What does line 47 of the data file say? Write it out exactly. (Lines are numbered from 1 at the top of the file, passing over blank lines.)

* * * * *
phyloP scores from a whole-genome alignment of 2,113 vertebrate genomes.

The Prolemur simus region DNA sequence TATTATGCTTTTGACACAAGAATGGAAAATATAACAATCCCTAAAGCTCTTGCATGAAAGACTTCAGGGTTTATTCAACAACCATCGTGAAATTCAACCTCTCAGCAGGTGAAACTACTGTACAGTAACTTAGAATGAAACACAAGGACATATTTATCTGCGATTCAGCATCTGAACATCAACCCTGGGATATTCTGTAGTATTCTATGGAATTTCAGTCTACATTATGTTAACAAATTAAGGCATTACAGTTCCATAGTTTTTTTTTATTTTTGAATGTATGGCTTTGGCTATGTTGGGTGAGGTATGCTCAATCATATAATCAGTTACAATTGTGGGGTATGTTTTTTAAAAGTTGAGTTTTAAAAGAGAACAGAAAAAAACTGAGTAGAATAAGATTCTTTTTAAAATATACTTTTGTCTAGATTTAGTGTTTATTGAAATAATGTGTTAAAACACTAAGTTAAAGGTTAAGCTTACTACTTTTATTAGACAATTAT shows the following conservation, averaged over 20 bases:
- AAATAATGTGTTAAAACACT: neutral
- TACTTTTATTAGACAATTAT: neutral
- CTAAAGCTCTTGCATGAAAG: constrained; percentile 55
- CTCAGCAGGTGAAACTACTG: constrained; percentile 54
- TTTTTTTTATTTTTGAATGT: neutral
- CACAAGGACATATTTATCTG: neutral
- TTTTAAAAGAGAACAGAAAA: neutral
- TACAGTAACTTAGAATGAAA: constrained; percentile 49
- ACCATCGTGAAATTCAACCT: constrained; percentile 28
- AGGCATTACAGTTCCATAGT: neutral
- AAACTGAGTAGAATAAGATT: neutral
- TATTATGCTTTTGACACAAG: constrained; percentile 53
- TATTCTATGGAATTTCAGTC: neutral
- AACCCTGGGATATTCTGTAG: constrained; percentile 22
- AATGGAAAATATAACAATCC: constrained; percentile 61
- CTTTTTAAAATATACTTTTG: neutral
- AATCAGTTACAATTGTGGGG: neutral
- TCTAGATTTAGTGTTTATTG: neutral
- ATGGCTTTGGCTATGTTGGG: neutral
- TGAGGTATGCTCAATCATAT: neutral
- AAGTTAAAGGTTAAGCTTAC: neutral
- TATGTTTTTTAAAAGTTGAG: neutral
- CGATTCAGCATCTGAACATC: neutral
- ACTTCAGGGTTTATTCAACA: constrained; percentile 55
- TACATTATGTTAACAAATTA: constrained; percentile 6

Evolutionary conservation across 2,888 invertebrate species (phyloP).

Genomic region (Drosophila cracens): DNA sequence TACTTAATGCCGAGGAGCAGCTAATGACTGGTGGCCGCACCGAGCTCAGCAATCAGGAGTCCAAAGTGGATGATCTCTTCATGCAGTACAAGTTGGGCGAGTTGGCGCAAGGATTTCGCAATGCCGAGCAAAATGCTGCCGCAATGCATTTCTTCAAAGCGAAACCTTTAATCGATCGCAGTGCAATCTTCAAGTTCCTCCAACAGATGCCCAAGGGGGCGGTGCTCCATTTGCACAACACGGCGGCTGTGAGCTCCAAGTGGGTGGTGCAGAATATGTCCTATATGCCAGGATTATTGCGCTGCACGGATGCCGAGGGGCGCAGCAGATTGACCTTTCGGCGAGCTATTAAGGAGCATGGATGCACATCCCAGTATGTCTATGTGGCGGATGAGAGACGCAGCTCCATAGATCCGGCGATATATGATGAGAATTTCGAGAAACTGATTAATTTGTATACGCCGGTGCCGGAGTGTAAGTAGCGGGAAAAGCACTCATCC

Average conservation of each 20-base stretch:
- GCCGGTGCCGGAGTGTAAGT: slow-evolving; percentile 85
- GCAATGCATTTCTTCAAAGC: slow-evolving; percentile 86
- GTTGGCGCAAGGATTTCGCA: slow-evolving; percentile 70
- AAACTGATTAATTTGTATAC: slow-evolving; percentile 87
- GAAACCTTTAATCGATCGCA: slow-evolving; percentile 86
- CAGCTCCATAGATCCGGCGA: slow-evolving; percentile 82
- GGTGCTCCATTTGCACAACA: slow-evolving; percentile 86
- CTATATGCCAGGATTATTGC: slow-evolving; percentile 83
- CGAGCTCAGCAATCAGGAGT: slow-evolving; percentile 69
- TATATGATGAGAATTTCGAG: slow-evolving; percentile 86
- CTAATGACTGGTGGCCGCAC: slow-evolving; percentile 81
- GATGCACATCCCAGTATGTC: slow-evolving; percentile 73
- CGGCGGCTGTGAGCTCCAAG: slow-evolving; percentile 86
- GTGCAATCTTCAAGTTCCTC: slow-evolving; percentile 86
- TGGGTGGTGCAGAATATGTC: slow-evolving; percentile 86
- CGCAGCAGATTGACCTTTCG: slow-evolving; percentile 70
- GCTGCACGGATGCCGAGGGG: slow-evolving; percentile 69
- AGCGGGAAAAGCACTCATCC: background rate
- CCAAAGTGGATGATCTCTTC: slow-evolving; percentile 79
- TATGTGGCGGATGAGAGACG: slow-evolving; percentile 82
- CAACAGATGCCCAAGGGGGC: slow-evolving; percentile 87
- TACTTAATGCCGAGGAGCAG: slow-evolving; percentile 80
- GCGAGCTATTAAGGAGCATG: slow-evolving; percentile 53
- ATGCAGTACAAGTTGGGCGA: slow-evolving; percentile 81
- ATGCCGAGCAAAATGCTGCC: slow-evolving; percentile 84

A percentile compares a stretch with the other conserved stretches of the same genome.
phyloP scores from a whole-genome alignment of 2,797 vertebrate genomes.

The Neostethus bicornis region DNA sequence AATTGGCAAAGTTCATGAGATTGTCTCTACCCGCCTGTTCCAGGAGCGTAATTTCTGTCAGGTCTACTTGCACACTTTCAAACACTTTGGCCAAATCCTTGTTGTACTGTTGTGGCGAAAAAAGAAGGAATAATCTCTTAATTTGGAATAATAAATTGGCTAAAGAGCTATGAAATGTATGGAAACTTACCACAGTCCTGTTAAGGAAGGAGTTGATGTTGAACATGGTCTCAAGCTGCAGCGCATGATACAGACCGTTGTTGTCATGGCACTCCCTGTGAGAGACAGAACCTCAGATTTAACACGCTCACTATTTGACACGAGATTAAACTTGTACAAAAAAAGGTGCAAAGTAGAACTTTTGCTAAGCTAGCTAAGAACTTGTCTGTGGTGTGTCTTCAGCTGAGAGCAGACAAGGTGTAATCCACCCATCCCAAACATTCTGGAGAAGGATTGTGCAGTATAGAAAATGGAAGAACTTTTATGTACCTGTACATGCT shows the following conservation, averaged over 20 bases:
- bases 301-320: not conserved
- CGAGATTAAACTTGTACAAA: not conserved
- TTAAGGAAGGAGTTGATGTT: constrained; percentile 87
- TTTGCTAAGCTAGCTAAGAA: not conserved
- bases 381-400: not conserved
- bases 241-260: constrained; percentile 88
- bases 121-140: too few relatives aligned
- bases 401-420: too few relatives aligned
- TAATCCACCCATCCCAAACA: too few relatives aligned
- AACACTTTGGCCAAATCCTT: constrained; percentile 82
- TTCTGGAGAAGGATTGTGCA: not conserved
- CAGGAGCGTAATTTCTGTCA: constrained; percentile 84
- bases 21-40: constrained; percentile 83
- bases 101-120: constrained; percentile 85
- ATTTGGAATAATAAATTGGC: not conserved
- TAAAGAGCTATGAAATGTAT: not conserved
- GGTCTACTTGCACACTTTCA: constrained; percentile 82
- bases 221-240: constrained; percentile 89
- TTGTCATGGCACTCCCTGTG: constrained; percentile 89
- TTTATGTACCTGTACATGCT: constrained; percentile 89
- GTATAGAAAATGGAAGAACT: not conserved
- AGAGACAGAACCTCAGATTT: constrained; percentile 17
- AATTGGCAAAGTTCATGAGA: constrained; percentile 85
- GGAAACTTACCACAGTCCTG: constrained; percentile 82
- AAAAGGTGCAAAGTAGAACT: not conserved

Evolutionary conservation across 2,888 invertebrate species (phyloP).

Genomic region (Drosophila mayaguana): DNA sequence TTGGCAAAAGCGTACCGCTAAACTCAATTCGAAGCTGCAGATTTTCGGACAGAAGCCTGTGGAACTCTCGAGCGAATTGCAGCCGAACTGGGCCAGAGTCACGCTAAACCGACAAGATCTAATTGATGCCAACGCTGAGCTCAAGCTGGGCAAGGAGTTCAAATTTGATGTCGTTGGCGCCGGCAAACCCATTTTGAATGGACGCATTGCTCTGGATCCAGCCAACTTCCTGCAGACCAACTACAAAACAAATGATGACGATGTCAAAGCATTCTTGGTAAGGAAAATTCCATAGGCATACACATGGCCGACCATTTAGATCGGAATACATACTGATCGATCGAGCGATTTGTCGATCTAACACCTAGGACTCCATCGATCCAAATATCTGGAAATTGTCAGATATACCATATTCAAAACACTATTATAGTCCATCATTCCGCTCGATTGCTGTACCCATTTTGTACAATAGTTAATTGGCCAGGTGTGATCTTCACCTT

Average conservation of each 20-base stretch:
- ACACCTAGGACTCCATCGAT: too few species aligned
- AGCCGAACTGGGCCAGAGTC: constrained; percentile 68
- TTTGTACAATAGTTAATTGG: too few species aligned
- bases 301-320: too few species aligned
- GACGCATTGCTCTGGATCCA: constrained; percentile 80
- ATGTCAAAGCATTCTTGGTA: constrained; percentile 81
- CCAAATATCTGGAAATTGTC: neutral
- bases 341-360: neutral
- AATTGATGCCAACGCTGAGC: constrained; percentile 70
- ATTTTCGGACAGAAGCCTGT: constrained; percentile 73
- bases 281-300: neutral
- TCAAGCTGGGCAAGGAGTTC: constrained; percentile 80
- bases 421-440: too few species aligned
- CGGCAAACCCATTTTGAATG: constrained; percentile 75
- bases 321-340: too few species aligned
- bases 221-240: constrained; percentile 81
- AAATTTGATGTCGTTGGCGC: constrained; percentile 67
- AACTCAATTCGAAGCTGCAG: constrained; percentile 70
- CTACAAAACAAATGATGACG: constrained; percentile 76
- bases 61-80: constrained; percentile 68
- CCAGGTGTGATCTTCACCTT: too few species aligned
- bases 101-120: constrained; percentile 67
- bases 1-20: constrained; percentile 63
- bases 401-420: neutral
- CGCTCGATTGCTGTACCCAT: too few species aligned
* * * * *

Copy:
- GCTGCACGGATGCCGAGGGG: slow-evolving; percentile 69